Chicago’s emergency shelters and other homelessness resources served 1,300 families in the past year. But a new report finds that the true extent of homelessness in Chicago is far greater—affecting as many as 10,000 families.
The report is the product of an innovative partnership between the education and homeless service sectors in Chicago, aimed at shedding new light on families experiencing homelessness in the city and their lived experiences. Their cross-sectoral analysis provides the most comprehensive estimate of families experiencing homelessness in Chicago to date, revealing that family homelessness in Chicago is much more prevalent than official estimates suggest.
While 1,300 families accessed emergency shelters or other services in the homeless services sector, Chicago Public Schools (CPS) served almost 9,000 additional families experiencing homelessness in other types of living arrangements—primarily living doubled up with family or friends.
Because they are not accessing emergency shelter, these families do not fit within the U.S. Department of Housing and Urban Development’s definition of literal homelessness, and are not included in most official citywide counts. However, the Department of Education’s definition of homelessness is broader, including families living doubled up. When the full range of families served by CPS are incorporated into the count, the estimate jumps from 1,300 to 10,000.
Most families do not become homeless overnight. Almost half of all families that access shelters had previously accessed support services while still housed, but at risk of homelessness. One in ten homeless families had previously applied for short-term homelessness prevention funding by calling 311.
This effort was supported by The Chicago Community Trust’s Housing+ initiative, which awards grants to partnerships addressing the intersections between permanent, stable family housing and improved outcomes for health, educational attainment and recidivism reduction.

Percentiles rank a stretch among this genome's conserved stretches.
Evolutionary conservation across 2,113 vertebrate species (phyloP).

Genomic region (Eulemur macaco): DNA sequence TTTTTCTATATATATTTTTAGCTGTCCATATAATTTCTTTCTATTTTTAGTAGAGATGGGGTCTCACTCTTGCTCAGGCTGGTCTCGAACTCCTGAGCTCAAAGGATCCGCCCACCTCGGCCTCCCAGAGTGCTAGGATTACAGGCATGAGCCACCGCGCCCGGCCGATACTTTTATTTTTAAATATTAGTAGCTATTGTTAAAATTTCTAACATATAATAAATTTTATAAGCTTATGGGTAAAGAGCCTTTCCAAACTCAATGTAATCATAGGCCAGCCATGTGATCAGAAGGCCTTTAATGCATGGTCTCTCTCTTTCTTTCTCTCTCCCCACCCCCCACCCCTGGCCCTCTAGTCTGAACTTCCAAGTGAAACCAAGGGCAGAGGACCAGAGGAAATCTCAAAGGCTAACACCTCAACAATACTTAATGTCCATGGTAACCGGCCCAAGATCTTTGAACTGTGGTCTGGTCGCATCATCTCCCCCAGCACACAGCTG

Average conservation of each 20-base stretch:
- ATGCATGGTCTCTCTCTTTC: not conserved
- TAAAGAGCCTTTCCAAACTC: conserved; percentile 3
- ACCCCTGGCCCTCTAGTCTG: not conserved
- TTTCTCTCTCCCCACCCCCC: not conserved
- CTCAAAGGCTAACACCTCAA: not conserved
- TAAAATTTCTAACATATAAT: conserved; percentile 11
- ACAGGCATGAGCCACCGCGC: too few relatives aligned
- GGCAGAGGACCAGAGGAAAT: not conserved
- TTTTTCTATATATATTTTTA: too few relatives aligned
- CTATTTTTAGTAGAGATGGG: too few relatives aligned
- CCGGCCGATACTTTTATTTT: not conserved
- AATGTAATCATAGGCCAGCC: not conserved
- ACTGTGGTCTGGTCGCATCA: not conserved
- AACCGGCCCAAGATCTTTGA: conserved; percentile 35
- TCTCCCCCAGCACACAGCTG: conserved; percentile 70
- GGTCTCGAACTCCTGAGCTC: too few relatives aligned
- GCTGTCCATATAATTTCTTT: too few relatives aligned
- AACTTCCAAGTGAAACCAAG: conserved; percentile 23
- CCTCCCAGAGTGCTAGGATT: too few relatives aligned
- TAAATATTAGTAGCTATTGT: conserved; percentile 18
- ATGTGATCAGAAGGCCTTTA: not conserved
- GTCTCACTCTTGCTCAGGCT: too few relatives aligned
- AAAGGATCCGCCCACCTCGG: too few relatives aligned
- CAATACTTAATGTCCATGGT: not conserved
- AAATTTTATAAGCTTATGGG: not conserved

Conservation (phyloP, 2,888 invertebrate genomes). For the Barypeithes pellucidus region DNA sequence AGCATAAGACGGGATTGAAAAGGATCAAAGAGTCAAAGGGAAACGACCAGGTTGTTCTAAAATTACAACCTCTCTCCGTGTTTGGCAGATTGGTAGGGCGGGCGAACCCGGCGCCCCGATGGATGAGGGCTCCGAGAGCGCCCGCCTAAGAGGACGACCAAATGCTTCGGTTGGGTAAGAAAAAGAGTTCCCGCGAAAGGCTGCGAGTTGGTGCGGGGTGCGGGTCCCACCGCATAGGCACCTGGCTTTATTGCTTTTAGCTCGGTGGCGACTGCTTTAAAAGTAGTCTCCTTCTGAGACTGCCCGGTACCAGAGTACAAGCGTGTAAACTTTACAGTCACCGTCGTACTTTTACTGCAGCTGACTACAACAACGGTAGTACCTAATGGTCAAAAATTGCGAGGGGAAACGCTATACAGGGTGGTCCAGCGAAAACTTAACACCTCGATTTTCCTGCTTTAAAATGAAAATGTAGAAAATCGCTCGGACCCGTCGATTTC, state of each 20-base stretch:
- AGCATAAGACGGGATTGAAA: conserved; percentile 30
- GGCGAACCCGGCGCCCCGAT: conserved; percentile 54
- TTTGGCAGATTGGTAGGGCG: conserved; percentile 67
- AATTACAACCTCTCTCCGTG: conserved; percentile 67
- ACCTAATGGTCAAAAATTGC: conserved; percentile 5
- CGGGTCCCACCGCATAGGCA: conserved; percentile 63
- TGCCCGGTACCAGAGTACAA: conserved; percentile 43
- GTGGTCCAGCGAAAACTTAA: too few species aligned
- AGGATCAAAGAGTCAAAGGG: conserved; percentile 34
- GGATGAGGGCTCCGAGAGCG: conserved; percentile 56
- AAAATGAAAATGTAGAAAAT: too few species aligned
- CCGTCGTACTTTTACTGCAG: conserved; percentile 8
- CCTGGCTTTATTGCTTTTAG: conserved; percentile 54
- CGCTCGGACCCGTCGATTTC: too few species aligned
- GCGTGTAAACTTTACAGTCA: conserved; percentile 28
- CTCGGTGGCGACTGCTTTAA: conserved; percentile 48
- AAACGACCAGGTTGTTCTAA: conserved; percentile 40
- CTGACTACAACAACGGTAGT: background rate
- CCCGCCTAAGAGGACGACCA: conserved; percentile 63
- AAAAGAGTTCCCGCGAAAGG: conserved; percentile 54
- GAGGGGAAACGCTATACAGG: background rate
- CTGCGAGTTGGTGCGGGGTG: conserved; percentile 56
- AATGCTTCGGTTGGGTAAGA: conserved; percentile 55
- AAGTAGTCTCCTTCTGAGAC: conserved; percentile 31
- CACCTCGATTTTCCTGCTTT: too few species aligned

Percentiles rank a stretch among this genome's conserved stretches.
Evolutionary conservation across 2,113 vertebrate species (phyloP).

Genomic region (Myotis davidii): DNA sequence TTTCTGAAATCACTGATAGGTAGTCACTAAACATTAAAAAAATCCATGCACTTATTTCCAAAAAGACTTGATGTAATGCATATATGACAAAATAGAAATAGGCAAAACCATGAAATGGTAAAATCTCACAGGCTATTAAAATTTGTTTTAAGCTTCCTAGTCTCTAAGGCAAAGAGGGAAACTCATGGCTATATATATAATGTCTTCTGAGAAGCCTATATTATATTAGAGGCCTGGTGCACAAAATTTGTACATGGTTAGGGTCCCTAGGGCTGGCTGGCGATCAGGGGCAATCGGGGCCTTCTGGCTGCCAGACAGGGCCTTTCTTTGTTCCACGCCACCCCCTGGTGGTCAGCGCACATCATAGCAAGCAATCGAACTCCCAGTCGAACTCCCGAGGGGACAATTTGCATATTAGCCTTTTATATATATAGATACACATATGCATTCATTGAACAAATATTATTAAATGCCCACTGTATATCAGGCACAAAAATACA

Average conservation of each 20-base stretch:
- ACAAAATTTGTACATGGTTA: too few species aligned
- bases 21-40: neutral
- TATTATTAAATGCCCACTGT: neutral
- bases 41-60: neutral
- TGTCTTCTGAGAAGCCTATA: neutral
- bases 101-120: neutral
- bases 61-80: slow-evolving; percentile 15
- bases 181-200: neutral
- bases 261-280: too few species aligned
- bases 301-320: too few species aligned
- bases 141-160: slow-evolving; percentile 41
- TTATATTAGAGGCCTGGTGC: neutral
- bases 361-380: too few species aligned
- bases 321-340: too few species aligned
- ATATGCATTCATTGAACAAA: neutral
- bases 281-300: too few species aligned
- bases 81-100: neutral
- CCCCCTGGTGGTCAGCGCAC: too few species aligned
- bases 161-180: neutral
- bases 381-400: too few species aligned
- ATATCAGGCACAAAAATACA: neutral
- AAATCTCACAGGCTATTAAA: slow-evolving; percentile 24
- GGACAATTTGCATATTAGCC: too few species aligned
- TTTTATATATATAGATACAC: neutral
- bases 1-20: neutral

The number of families experiencing homelessness in Chicago has declined 20% since 2014. Approximately one-third of that decrease may be explained by citywide population declines in Chicago, researchers believe.
Most families do not become homeless overnight. Almost half of all families that access shelters had previously accessed support services while still housed, but at risk of homelessness. One in ten homeless families had previously applied for short-term homelessness prevention funding by calling 311, which evidence shows decreases the likelihood of becoming homeless. However, the majority of these families were not eligible for funds at the time of calling.
Approximately 1,200 families will likely access shelter or other homeless services while experiencing literal homelessness in the coming year. A little over half of these families will likely be eligible for permanent supportive housing; approximately one-third would be eligible for rapid rehousing; and 10% would benefit from access to more affordable housing units.
“Our goal is to work across partners in the community and with City agencies and Chicago Public Schools to increase resources for high-need families without a home, while focusing on the children with added pressures to keep up socially and academically due to their homelessness,” said Betsy Benito, director of CSH initiatives in Illinois.
“We are grateful for [Urban Labs’] commitment to homelessness and education, and their ability to pinpoint the data leaders will need to ensure kids experiencing homelessness have access to help that will put them on a better trajectory,” Benito said.